Small Groups Can be Safe Havens for Victims of Sexual Assault

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According to the Rape, Abuse & Incest National Network (RAINN), by the time you finish reading this article, two people will have been sexually assaulted in America. We live in a broken world, full of pain and sorrow. As the #MeToo movement has unveiled, there are likely people in our own congregations looking for healing from sexual abuse and a place to be heard. As pastors, we are called to provide safe havens for those who need restoration. Faithfully preaching God’s Word is a major part of that ministry, but it also requires us to create environments where people can be known on a more personal level.

Small groups are a great venue for these life-transforming relationships. It doesn’t matter what you call them—community groups, missional communities, tribes—they are often where people feel they can be most vulnerable and honest. That means we must ensure these spaces are safe environments in which God’s people can come alongside survivors of sexual misconduct. Here are three ways pastors can encourage healthy sharing and listening in small groups.

1. Raise up compassionate, not just competent, leaders.

When I look for new small group leaders, I am tempted to elevate competence over all other qualifications. But Romans 12:15–16 says, “Rejoice with those who rejoice; mourn with those who mourn. Live in harmony with one another. Do not be proud, but be willing to associate with people of low position. Do not be conceited.” If our groups are going to be safe environments for people to share and listen to each other, I must also prioritize leaders with compassionate hearts.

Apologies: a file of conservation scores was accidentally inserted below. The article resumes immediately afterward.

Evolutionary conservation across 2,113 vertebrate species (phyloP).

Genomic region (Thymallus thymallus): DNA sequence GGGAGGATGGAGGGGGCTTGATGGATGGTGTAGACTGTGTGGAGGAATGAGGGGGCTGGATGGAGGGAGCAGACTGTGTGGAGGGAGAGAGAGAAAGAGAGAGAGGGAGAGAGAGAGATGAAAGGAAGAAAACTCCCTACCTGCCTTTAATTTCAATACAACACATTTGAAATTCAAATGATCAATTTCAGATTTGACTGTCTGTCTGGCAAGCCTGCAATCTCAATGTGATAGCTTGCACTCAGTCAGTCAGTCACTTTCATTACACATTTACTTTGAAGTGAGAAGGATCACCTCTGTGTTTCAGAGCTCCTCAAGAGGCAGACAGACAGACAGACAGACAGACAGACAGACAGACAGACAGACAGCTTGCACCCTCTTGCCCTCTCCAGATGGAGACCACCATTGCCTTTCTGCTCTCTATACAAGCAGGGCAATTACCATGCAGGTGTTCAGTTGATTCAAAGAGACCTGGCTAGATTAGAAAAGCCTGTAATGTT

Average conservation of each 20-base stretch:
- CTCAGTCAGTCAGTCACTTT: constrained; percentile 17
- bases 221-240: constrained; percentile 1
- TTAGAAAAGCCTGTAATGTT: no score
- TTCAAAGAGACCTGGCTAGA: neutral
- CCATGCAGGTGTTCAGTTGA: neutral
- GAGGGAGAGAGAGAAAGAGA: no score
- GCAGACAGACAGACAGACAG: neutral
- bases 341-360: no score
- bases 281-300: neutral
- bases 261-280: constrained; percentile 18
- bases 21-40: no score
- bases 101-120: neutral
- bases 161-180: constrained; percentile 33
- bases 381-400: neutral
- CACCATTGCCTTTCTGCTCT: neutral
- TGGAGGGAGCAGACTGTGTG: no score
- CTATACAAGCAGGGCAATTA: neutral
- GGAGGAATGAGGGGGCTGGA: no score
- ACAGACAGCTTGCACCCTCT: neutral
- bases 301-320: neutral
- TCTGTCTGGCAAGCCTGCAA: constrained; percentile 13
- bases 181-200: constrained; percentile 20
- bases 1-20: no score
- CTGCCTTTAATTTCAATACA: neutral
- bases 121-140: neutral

One time we asked a brother who was young in the faith to lead one of our groups. Initially we were concerned because he lacked the biblical understanding of some of our other leaders, but he had an amazing heart, and he excelled when it came to serving and loving people. Since then he has become one of our top leaders.

We also train leaders in compassion. I am learning the importance of teaching leaders to look those they serve in the eye, to be prepared to weep with them, and to ask questions and then be silent. As we have taught our leaders to ask the right questions and to listen with compassion, we have witnessed relationships deepening and people learning to hear the Holy Spirit.

2. Model vulnerability so others can be vulnerable.

If social media has taught us anything, it is that people celebrate those who bear their souls and scars. When people see their pastors striving toward sanctification, they realize that we too are sheep who need the Shepherd.

One of the greatest ways we can model this is by faithfully attending a small group in our local church and sharing our personal struggles. By letting sisters and brothers in Christ see that we wrestle with hurts and still choose to trust Jesus, others will be compelled to do the same. One of the most resonant small group experiences I have had was a meeting in which I shared a personal failure. The group prayed for me, ministering to their minister. This encouraged me more than they could have imagined, and it helped soften the hearts of group members so others could share their vulnerabilities without fear of rejection.

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SOURCE: Christianity Today, Milton Campbell